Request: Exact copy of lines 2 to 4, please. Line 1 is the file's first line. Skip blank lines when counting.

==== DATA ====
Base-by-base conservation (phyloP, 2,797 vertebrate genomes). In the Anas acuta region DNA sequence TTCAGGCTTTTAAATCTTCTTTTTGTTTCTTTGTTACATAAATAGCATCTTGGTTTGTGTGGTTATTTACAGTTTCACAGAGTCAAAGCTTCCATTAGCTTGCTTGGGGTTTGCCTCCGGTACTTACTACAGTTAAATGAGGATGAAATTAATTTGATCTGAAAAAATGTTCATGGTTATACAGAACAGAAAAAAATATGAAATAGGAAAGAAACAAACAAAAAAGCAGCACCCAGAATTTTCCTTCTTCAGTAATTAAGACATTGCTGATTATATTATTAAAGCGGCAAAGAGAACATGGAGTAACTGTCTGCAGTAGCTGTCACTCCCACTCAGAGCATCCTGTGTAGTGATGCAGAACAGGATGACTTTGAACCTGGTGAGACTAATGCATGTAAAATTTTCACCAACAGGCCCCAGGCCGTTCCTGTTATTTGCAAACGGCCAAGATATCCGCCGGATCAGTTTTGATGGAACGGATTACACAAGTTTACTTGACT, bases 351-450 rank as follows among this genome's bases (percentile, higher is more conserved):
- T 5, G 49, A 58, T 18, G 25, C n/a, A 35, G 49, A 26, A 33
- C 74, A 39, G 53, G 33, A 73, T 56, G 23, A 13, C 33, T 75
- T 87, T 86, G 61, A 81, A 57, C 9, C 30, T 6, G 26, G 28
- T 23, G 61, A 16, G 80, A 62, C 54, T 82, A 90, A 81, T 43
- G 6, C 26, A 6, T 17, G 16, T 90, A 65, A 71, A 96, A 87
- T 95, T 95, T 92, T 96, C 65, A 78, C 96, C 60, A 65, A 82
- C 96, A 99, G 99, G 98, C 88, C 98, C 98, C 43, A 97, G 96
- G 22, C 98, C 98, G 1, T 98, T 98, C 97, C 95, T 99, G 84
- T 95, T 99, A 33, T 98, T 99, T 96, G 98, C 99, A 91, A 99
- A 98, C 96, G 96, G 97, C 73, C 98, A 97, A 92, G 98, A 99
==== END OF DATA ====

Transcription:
- T 5, G 49, A 58, T 18, G 25, C n/a, A 35, G 49, A 26, A 33
- C 74, A 39, G 53, G 33, A 73, T 56, G 23, A 13, C 33, T 75
- T 87, T 86, G 61, A 81, A 57, C 9, C 30, T 6, G 26, G 28